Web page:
Tai was laughing and joking around with his buddy as they walked into the Ouran Private School building. But he stopped outside the door to Matt's classroom as he saw the kids inside. Even at nine, he instinctively knew that he didn't quite fit in. It took him a minute to figure out what it was – even though the kids inside were chattering and behaving like any other class full of 9 year olds, they did not look Japanese. This was a class full of blondes.

Since President Purple's election, Japan had gone through a peculiar change in its immigration policy. Europeans especially those with distant Japanese ancestors were enticed into moving to Japan with promises of a wonderful new life. At the same time Japan tightened its borders against anyone of Asian or African descent. Thus in any given week, you might see half a dozen or so naturally light-haired folks in Odaiba; not counting the police officers who all had some shade of red or light-brown hair. Even so blondes were a rarity– this was a whole class filled with them, about 100 kids in all.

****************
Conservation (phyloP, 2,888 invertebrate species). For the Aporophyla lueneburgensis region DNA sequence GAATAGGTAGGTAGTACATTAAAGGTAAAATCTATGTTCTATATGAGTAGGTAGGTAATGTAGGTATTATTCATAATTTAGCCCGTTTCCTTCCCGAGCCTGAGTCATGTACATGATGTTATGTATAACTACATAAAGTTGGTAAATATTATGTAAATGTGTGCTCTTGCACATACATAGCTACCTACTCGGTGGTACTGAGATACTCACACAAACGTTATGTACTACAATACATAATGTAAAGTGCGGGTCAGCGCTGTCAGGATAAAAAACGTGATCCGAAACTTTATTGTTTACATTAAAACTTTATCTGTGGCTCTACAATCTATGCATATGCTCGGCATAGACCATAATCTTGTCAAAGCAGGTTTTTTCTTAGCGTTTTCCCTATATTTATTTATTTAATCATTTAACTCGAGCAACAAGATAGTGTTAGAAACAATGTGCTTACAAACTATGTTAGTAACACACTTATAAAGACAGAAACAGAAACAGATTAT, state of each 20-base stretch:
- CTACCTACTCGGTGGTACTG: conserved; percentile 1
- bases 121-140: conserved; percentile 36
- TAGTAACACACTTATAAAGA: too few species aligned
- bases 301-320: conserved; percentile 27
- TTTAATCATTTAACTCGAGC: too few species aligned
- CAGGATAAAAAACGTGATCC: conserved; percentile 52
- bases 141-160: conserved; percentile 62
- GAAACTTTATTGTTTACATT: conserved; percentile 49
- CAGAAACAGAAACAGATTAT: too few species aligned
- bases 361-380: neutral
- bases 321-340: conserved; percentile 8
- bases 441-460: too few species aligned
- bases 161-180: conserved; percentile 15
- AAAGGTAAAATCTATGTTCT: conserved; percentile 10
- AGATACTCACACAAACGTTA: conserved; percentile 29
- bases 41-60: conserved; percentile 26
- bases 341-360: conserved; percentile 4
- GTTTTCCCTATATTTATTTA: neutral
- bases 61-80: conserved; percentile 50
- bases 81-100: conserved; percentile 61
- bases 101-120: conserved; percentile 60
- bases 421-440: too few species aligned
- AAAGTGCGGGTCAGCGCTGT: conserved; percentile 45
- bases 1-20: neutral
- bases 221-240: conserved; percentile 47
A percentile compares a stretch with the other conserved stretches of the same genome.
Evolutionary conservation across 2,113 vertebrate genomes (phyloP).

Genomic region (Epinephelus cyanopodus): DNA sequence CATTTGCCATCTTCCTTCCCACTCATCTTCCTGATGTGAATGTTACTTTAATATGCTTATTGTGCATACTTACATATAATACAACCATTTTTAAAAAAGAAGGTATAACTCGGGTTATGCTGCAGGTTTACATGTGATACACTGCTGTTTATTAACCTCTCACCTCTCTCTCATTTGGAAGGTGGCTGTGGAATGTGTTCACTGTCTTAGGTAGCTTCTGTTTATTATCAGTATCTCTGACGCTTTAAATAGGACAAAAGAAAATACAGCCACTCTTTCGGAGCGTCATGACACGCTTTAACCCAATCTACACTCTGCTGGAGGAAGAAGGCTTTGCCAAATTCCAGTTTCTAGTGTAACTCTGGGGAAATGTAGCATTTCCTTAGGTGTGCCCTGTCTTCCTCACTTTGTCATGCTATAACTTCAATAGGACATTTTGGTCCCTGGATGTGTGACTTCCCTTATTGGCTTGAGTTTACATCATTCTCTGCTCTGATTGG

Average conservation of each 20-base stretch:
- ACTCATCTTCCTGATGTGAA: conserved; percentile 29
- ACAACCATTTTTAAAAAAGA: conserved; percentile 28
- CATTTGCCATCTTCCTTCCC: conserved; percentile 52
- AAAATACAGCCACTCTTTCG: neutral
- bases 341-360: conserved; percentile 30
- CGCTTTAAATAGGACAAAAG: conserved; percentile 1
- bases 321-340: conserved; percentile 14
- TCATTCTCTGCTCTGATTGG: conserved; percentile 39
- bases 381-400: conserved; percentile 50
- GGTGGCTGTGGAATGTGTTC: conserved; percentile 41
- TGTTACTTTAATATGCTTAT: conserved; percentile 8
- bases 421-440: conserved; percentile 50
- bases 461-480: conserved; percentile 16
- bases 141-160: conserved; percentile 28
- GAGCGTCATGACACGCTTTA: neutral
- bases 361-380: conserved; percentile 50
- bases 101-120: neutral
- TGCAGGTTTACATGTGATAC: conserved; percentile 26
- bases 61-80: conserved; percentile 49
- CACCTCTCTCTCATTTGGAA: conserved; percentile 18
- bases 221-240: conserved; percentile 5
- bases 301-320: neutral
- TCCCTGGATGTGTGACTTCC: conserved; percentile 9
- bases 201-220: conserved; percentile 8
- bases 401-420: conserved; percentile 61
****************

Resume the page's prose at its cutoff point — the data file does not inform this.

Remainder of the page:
Tai knew Matt had only one Japanese ancestor: his dad's grandfather was Japanese; the rest of his family was English or German. His mother and father moved to Japan soon after they married - the government was giving away free homes for Europeans of Japanese descent in prestigious neighborhoods with promise of free education and high-ranking job offers.

So Matt's parents, Malcolm and Nancy, made a comfortable life for themselves in their new country and Nancy gave birth to Matt a year after they moved to Odaiba. They lived in mostly segregated areas with other foreign-blooded Japanese. It wasn't surprising that they had a lot more in common with other European immigrants but Nancy had wanted her sons to learn of their Japanese heritage. So instead of attending the separate European-immigrant only private school with other children from their neighborhood, Matt and TK were enrolled in public school for years. That is where Tai had met and subsequently befriended Matt.

A blonde woman, a teacher from the looks of her, came up to Matt and Tai as they stood outside the door. "Hello Matt, who is this you have with you?" Tai could hear the odd strain in her voice; he noticed the way she was eyeing him distrustfully.